For young Americans today, connecting with each other has never been easier, more immediate, or more influential. Causes must be strategic about entering into these conversations, and tech plays a vital role in the design and delivery of this strategy.
Millennials and their friends consistently share and actively respond to information and opinions. To effectively and authentically take part, causes must implement responsive models that involve young cause enthusiasts (and their networks) in your issue and ultimately persuade them to join your cause.
To begin in the right direction, we look at the nation’s largest body of research on millennials: the Millennial Impact Project, a joint venture between the Case Foundation and research teams I’ve led. After a decade of research, the final report was just released: Understanding How Millennials Engage With Causes and Social Issues: Insights From 10 Years of Research Working in Partnership With Young Americans on Causes Today and in the Future.
We instinctively know that tech is powerful, and millennials, for the most part, are savvy users. But tech must be so much more than a social media strategy. Far more than a tool for monitoring and pushing out content to this audience, tech should be part of the fabric of your organization’s strategy.
To help in your planning, we’re sharing the top five tech findings from the mountain of research data, analysis, and recommendations from the Millennial Impact Project:
- It’s an online and offline world. At the onset of this decade-long study, we expected by now to see millennials taking actions in digital-only environments. But it hasn’t happened. Moreover, in every study, we clearly saw that activity in the offline world — activism in particular — continued to reign. Millennials don’t restrict their issue participation to either offline or online. They do both. It’s “and” not “or.”
- Their online actions are both small and large. When looking at the type and intensity of actions taken online (from social shares to DIY fundraising), we find the spectrum to be broad and, at times, deep. Connecting and forming relationships among peers certainly expands the profundity of an action, but we cannot discount the power in individual (digital) hand-raising, either — especially when we’re trying to build affinity and loyalty. Small public acts like “Yes, I agree” have a huge effect on a millennial who is just starting to explore how they feel about an issue, let alone act for those affected.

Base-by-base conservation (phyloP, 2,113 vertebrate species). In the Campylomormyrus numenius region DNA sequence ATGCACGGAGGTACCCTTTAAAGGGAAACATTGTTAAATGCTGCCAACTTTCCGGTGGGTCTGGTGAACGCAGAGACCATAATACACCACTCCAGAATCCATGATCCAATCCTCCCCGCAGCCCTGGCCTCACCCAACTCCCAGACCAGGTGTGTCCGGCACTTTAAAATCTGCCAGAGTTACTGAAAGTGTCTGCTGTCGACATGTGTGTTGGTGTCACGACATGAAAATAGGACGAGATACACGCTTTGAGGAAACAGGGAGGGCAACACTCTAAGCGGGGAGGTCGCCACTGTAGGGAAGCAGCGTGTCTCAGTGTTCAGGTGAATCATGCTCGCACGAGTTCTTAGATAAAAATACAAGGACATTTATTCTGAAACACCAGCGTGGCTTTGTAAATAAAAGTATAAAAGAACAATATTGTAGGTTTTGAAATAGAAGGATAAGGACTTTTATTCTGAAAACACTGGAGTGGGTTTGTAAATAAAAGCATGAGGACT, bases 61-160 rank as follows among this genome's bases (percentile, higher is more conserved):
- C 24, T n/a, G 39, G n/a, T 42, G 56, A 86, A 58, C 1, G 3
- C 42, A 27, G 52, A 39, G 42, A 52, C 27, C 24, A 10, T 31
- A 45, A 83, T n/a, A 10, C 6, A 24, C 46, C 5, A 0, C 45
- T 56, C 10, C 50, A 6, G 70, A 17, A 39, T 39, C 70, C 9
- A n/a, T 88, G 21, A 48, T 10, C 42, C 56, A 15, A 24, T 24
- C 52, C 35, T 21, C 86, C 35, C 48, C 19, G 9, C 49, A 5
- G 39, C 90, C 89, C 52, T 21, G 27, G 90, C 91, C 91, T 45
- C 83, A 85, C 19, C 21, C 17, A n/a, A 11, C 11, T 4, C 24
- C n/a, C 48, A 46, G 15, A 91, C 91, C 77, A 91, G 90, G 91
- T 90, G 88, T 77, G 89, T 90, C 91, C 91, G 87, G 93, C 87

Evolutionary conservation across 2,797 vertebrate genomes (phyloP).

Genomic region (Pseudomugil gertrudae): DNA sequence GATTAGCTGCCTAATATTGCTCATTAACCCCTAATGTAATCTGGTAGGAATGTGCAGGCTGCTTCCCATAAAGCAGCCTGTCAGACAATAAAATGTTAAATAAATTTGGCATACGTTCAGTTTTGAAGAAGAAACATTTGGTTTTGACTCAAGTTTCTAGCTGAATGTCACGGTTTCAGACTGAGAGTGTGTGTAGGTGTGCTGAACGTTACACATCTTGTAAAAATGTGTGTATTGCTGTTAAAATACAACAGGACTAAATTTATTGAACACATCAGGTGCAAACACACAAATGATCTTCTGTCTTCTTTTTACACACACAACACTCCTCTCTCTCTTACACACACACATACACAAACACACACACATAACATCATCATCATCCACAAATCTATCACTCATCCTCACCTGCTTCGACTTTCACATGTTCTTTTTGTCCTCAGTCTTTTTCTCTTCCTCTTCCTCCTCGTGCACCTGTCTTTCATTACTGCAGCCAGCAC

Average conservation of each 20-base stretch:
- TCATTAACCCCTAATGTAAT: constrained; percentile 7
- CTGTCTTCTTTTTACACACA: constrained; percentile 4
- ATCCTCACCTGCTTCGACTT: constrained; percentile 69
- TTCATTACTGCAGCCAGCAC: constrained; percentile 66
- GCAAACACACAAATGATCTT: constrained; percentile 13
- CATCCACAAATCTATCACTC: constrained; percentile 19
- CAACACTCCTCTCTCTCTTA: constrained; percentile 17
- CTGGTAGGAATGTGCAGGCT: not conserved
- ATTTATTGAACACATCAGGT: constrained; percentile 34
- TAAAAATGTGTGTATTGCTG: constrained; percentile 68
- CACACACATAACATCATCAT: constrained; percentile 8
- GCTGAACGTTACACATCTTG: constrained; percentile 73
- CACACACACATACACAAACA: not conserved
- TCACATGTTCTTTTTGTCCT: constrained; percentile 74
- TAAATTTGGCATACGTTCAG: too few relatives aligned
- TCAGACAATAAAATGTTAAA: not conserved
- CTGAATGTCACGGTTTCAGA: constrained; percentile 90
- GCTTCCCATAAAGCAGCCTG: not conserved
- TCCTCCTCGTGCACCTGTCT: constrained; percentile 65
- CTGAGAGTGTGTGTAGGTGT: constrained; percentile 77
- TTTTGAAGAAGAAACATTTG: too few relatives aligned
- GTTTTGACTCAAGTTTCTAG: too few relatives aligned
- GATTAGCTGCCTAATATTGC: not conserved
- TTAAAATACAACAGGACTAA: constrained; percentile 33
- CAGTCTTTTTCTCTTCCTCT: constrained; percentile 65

- Concurrent digital and non-digital activism reinforce and build on each other. Millennials believe in the power of activism and move toward greater actions by using their voice in addition to other assets they hold. At the same time, they believe they can be an activist in small ways that make a big impact, such as donating online and/or offline and talking to their friends about it — again, online and/or offline. Online forums can be great places for inspiring activism, and they are organized online and off. From posts to petition signing to hosting small talks in digital and non-digital environments, their activism happens all across the spectrum of participation.
- SEO and search queries relate to the issue, not the organization. People who care about an issue will search for information on that issue before they look for a specific organization potentially related to it. They want to help people or animals or the environment, not organizations. Your website needs to be seen as a resource for educational information and advocacy resources. Digital ads and boosted posts can drive visitors to these resources. Tech can improve your site’s organic visibility for millennials through optimization, auditing, user testing, and keyword research.
- Online and in-person, it’s a journey. We’ve learned that millennials are what we call “everyday changemakers.” For them, mixing online and offline cause-related actions is a daily, ongoing journey with no straight path of engagement you can plot. Rather, millennials move in and out of participation; they use tech to enhance their offline experiences, and they use their offline actions as shareable experiences and knowledge. They begin their participation simply and easily, then become more deeply engaged over time.
Tech can bridge the offline and online worlds millennials act within today rather than be a supplement for the other. As we have said time and again, expecting millennials to move along the traditional paths of passive to active engagement is a crucial mistake — which means we cannot force them to move within traditional organization structures, either.
Today, young Americans may enter a cause at almost any point on the engagement path and move back and forth along it. This means your organization must be flexible, adaptable, and highly responsive. Supportive tech underlying all these new approaches and opportunities may mean the difference between the organizations that truly stand out and those that continue to react.
Download Understanding How Millennials Engage With Causes and Social Issues: Insights From 10 Years of Research Working in Partnership With Young Americans on Causes Today and in the Future at themillennialimpact.com/latest-research.